Emerald Warriors RFC

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Emerald Warriors Rugby Football Club
EWlogo.jpg
Union IRFU
Leinster
Nickname(s) Warriors
Founded 2003
Location Dublin, Ireland
Ground(s) Tymon Park Sports Fields, Dublin
Chairman Barry Joyce
President Shane Raftery
Coach(es) Gearoid Ferrick
Captain(s) Brian Marrinan
League(s) Leinster Metro J4 Junior League
Team kit
Official website
www.ewrfc.ie

The Emerald Warriors are an Irish rugby team based in Dublin. They play in the Leinster Metro J4 Junior League and are members of the International Gay Rugby Association and Board. They are Ireland's first primarily gay rugby team although it is open to anyone with an interest in playing rugby and includes heterosexual members.[1][2]

History

Emerald Warriors RFC was formed in August 2003 by Richie Whyte to provide gay and bisexual men the opportunity to play rugby in Ireland and internationally and to create links with similar teams and organizations in the UK, Europe and America.[3] The team began playing in 2004 [4] and took part in the Bingham Cup, often referred to as the 'Gay World Cup' that year, representing Ireland.[5] They competed again in 2006 and went on to host the event in 2008, in Dublin City University's sports complex with endorsement from the IRFU. The event was deemed a success for rugby in general, for bringing gay rugby in Ireland to a new level of organisation and popularity by The Gay and Lesbian Equality Network (GLEN).[6][7][8][9] They entered the Leinster Metro Junior league in 2007. They also competed in the Union Cup a biennial European, non-professional, gay rugby union tournament in London in 2009.[10]

Crest and colours

The club colours are dark blue, green and white. The team crest is based on a traditional celtic shield with several rugby balls forming a decorative floral pattern at the center of the crest.[11]

Documentary film

The team was subject of a documentary film on Irish language station TG4 called Queering the Pitch which followed the Emerald Warriors, representing Ireland at the The Bingham Cup in 2006.[12] The documentary, which was directed by Tom Maguire, was also screened at GAZE: The Dublin International Lesbian & Gay Film Festival in 2007.[13][14]

Mention in court ruling

The club was mentioned in a 2009 Irish Supreme Court judgment on Portmarnock Golf Club when ruling on equality legislation regarding whether the club could prohibit women from joining. It ruled there is no prohibition on the establishment of clubs or associations whose membership is limited to persons of a particular gender and made a specific reference to the Emerald Warriors recognising that rugby is not a "need" of gay men.[15][16]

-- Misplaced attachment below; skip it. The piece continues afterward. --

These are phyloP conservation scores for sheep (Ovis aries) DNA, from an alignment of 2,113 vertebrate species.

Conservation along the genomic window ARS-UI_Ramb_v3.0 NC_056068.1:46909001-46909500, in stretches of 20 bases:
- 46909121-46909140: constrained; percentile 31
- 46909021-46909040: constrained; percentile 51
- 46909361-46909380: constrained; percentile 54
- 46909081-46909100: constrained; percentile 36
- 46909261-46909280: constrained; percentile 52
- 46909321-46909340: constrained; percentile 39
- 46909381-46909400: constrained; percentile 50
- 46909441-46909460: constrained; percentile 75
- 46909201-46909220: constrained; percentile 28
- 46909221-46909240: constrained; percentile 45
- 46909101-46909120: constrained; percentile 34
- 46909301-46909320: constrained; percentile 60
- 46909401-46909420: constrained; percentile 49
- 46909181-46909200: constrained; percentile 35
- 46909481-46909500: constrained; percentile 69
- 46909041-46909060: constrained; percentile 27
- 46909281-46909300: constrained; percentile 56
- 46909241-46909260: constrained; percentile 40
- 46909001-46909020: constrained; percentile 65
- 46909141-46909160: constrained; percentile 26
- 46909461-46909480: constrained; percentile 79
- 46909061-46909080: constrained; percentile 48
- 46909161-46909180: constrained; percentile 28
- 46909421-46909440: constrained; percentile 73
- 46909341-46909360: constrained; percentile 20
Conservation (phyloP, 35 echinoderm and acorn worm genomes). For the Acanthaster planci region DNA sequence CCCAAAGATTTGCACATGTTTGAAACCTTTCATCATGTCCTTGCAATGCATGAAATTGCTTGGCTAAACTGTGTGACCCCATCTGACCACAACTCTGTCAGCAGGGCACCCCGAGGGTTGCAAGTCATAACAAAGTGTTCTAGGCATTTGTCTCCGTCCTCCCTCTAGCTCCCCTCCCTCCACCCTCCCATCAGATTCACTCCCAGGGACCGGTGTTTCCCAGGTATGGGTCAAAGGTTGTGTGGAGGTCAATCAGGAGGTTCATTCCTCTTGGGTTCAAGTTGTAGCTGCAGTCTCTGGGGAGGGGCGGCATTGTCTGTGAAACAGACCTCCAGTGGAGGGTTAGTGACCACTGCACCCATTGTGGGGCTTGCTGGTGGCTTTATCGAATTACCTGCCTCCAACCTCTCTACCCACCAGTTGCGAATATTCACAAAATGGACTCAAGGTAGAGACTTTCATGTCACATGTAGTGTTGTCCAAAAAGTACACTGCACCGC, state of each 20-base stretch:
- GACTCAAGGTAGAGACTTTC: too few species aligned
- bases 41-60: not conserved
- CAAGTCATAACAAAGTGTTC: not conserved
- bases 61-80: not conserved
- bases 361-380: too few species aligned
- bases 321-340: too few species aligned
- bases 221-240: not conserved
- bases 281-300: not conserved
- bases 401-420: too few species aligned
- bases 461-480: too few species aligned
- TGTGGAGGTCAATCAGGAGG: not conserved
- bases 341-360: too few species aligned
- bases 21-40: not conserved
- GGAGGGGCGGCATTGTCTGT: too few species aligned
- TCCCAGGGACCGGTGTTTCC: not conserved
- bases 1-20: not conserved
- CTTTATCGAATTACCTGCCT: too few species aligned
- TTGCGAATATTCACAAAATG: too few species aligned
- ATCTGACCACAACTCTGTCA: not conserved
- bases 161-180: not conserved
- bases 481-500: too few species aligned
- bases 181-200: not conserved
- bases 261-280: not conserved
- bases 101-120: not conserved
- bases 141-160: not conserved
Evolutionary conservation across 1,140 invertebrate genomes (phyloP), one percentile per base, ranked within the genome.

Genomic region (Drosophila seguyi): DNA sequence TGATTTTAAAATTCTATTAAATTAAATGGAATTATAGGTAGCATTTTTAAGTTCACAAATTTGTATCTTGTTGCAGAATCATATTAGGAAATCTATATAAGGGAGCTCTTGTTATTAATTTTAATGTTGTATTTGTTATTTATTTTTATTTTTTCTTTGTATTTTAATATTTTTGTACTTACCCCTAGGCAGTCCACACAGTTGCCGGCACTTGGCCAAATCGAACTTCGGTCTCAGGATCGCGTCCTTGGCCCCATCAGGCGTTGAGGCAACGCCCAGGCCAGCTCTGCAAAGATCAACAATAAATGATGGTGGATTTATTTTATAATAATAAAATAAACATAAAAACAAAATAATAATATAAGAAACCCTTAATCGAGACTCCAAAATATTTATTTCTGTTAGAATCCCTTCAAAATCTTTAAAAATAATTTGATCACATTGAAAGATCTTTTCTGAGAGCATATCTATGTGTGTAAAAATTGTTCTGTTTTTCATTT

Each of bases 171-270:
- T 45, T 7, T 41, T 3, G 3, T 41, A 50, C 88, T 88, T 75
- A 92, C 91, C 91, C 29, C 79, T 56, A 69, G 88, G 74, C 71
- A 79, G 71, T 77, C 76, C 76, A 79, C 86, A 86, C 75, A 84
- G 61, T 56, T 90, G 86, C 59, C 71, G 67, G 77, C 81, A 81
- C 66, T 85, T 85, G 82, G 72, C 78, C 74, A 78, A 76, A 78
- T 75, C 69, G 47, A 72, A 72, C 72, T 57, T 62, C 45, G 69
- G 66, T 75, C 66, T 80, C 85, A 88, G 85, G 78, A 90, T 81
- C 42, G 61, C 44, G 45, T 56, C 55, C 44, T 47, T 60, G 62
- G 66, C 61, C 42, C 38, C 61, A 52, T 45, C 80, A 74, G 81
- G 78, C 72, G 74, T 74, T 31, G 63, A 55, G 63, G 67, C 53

Other events

The team and its members have also taken part in events such as the Dublin Pride Parade [17] and Mr Gay Ireland, with club member Barry Meegan who was asked by his team mates to represent the club, winning the competition in 2007 and raising money for HIV and AIDS related charities based in Dublin in the process.[18]

See also

References

  1. ^ Howard Webster (04-04-2005). "Coming out to play". Irish Times. Retrieved 19-01-2010. Check date values in: |accessdate=, |date= (help)
  2. ^ "Politician denounces Belfast's first gay rugby team". Stuff.co.nz. 20-02-2008. Retrieved 19-01-2010. Check date values in: |accessdate=, |date= (help)
  3. ^ "Voluntary Groups". Johnny.ie. Retrieved 19-01-2010. Check date values in: |accessdate= (help)
  4. ^ "Sporting warriors who are in the pink". Irish Independent. 13-01-2007. Retrieved 19-01-2010. Check date values in: |accessdate=, |date= (help)
  5. ^ Farrelly, Hugh (23 October 2009), "rugby likely to stay firmly in the closet", Irish Independent, retrieved 20 January 2010
  6. ^ "Irish Sports Council Corporate Plan Submission" (Word document). Gay and Lesbian Equality Network. August 2008. Retrieved 20 January 2010.
  7. ^ "Ireland to Host Bingham Cup". IrishRugby.ie. 4 December 2006. Retrieved 20 January 2010.
  8. ^ "Gay Warriors aim to be top of the world". Dublin People. 12/06/2008. Retrieved 18/01/10. Check date values in: |accessdate=, |date= (help)
  9. ^ Webster, Howard (4 April 2005), "Coming out to play", The Irish Times, retrieved 20 January 2010
  10. ^ "Union Cup, London, May 2009". Manchester Village Spartans. Retrieved 20 January 2010.
  11. ^ "Emerald Warriors". Red and Grey Design. 29 January 2003. Retrieved 20 January 2010.
  12. ^ Kelleher, Lynne (31 March 2007), "Gay rugby team tries to kick clubbing image into touch", Irish Independent, retrieved 20 January 2010
  13. ^ "QUEERING THE PITCH". Irish Film Institute. Retrieved 20 January 2010.
  14. ^ Horan, Niamh (22 July 2007), "Queering the rugby pitch against all odds", Irish Independent, retrieved 20 January 2010
  15. ^ "LEMAN LEGAL UPDATE". Federation of Irish Sports. Retrieved 20 January 2010.
  16. ^ Fenelon, Larry (December 2009). "Discriminating tastes" (PDF). Law Society Gazette. p. 19. Retrieved 20 January 2010.
  17. ^ Carbery, Genevieve (29 June 2009), "Dublin Pride celebrations soured by anger over Civil Partnership Bill", The Irish Times, retrieved 20 January 2010
  18. ^ "Mr Gay Ireland". RTÉ Radio One. Retrieved 20 January 2010.

External links